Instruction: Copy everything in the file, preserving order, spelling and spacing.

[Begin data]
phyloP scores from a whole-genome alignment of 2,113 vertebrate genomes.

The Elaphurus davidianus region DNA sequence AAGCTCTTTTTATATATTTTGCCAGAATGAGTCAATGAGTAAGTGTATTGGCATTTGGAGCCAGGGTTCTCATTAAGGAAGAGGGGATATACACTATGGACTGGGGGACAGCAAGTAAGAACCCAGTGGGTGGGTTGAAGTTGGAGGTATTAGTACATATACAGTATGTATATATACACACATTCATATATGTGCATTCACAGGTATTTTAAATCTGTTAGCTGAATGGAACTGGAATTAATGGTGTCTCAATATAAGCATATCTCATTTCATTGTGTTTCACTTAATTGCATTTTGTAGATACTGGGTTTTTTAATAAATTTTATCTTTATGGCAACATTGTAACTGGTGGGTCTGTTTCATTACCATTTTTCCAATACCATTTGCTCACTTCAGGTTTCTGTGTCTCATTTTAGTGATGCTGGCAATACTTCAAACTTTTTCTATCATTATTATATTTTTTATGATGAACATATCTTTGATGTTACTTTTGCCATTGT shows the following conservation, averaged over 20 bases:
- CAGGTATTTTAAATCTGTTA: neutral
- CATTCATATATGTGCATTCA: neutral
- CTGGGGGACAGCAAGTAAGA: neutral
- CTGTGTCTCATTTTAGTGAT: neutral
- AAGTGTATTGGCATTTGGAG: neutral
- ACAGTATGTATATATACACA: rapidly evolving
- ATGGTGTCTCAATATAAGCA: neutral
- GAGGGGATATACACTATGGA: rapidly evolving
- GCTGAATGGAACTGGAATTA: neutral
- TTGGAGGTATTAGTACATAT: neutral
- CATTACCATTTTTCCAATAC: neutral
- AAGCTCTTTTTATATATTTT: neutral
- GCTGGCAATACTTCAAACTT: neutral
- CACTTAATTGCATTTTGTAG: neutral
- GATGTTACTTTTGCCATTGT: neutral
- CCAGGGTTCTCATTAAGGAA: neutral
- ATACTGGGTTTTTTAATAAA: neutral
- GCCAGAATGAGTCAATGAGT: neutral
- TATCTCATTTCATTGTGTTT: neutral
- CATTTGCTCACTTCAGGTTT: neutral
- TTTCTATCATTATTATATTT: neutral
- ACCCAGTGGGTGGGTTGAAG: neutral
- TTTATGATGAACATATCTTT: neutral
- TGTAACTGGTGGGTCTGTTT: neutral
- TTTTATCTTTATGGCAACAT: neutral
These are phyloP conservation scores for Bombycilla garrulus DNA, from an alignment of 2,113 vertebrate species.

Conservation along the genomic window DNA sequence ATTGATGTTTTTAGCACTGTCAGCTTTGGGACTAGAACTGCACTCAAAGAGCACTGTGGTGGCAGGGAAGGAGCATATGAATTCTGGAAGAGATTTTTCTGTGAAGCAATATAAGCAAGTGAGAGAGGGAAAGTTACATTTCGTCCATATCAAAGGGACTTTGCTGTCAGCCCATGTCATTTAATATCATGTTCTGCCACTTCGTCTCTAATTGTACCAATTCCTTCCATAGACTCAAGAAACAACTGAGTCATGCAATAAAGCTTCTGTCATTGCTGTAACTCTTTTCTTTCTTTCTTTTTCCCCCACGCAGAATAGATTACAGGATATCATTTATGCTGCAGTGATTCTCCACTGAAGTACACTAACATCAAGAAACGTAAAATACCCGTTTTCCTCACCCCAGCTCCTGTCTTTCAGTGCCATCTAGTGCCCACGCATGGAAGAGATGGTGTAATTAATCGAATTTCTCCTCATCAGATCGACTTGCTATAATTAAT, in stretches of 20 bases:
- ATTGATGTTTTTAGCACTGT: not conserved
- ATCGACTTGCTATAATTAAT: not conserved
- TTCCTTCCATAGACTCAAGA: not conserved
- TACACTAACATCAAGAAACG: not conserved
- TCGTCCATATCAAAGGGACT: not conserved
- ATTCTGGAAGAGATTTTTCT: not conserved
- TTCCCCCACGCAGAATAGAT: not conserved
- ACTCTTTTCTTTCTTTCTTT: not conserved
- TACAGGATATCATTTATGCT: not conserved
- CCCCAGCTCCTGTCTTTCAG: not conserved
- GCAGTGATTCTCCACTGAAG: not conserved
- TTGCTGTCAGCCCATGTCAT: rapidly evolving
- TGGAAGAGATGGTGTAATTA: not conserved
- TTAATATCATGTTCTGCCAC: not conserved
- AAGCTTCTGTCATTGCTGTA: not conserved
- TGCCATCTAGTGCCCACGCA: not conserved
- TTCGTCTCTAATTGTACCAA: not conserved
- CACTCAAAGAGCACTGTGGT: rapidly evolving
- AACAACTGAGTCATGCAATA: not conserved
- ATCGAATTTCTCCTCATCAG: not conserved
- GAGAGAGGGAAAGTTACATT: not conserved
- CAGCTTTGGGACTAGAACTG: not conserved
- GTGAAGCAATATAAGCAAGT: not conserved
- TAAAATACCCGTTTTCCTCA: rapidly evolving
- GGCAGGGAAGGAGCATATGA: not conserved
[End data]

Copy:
phyloP scores from a whole-genome alignment of 2,113 vertebrate genomes.

The Elaphurus davidianus region DNA sequence AAGCTCTTTTTATATATTTTGCCAGAATGAGTCAATGAGTAAGTGTATTGGCATTTGGAGCCAGGGTTCTCATTAAGGAAGAGGGGATATACACTATGGACTGGGGGACAGCAAGTAAGAACCCAGTGGGTGGGTTGAAGTTGGAGGTATTAGTACATATACAGTATGTATATATACACACATTCATATATGTGCATTCACAGGTATTTTAAATCTGTTAGCTGAATGGAACTGGAATTAATGGTGTCTCAATATAAGCATATCTCATTTCATTGTGTTTCACTTAATTGCATTTTGTAGATACTGGGTTTTTTAATAAATTTTATCTTTATGGCAACATTGTAACTGGTGGGTCTGTTTCATTACCATTTTTCCAATACCATTTGCTCACTTCAGGTTTCTGTGTCTCATTTTAGTGATGCTGGCAATACTTCAAACTTTTTCTATCATTATTATATTTTTTATGATGAACATATCTTTGATGTTACTTTTGCCATTGT shows the following conservation, averaged over 20 bases:
- CAGGTATTTTAAATCTGTTA: neutral
- CATTCATATATGTGCATTCA: neutral
- CTGGGGGACAGCAAGTAAGA: neutral
- CTGTGTCTCATTTTAGTGAT: neutral
- AAGTGTATTGGCATTTGGAG: neutral
- ACAGTATGTATATATACACA: rapidly evolving
- ATGGTGTCTCAATATAAGCA: neutral
- GAGGGGATATACACTATGGA: rapidly evolving
- GCTGAATGGAACTGGAATTA: neutral
- TTGGAGGTATTAGTACATAT: neutral
- CATTACCATTTTTCCAATAC: neutral
- AAGCTCTTTTTATATATTTT: neutral
- GCTGGCAATACTTCAAACTT: neutral
- CACTTAATTGCATTTTGTAG: neutral
- GATGTTACTTTTGCCATTGT: neutral
- CCAGGGTTCTCATTAAGGAA: neutral
- ATACTGGGTTTTTTAATAAA: neutral
- GCCAGAATGAGTCAATGAGT: neutral
- TATCTCATTTCATTGTGTTT: neutral
- CATTTGCTCACTTCAGGTTT: neutral
- TTTCTATCATTATTATATTT: neutral
- ACCCAGTGGGTGGGTTGAAG: neutral
- TTTATGATGAACATATCTTT: neutral
- TGTAACTGGTGGGTCTGTTT: neutral
- TTTTATCTTTATGGCAACAT: neutral
These are phyloP conservation scores for Bombycilla garrulus DNA, from an alignment of 2,113 vertebrate species.

Conservation along the genomic window DNA sequence ATTGATGTTTTTAGCACTGTCAGCTTTGGGACTAGAACTGCACTCAAAGAGCACTGTGGTGGCAGGGAAGGAGCATATGAATTCTGGAAGAGATTTTTCTGTGAAGCAATATAAGCAAGTGAGAGAGGGAAAGTTACATTTCGTCCATATCAAAGGGACTTTGCTGTCAGCCCATGTCATTTAATATCATGTTCTGCCACTTCGTCTCTAATTGTACCAATTCCTTCCATAGACTCAAGAAACAACTGAGTCATGCAATAAAGCTTCTGTCATTGCTGTAACTCTTTTCTTTCTTTCTTTTTCCCCCACGCAGAATAGATTACAGGATATCATTTATGCTGCAGTGATTCTCCACTGAAGTACACTAACATCAAGAAACGTAAAATACCCGTTTTCCTCACCCCAGCTCCTGTCTTTCAGTGCCATCTAGTGCCCACGCATGGAAGAGATGGTGTAATTAATCGAATTTCTCCTCATCAGATCGACTTGCTATAATTAAT, in stretches of 20 bases:
- ATTGATGTTTTTAGCACTGT: not conserved
- ATCGACTTGCTATAATTAAT: not conserved
- TTCCTTCCATAGACTCAAGA: not conserved
- TACACTAACATCAAGAAACG: not conserved
- TCGTCCATATCAAAGGGACT: not conserved
- ATTCTGGAAGAGATTTTTCT: not conserved
- TTCCCCCACGCAGAATAGAT: not conserved
- ACTCTTTTCTTTCTTTCTTT: not conserved
- TACAGGATATCATTTATGCT: not conserved
- CCCCAGCTCCTGTCTTTCAG: not conserved
- GCAGTGATTCTCCACTGAAG: not conserved
- TTGCTGTCAGCCCATGTCAT: rapidly evolving
- TGGAAGAGATGGTGTAATTA: not conserved
- TTAATATCATGTTCTGCCAC: not conserved
- AAGCTTCTGTCATTGCTGTA: not conserved
- TGCCATCTAGTGCCCACGCA: not conserved
- TTCGTCTCTAATTGTACCAA: not conserved
- CACTCAAAGAGCACTGTGGT: rapidly evolving
- AACAACTGAGTCATGCAATA: not conserved
- ATCGAATTTCTCCTCATCAG: not conserved
- GAGAGAGGGAAAGTTACATT: not conserved
- CAGCTTTGGGACTAGAACTG: not conserved
- GTGAAGCAATATAAGCAAGT: not conserved
- TAAAATACCCGTTTTCCTCA: rapidly evolving
- GGCAGGGAAGGAGCATATGA: not conserved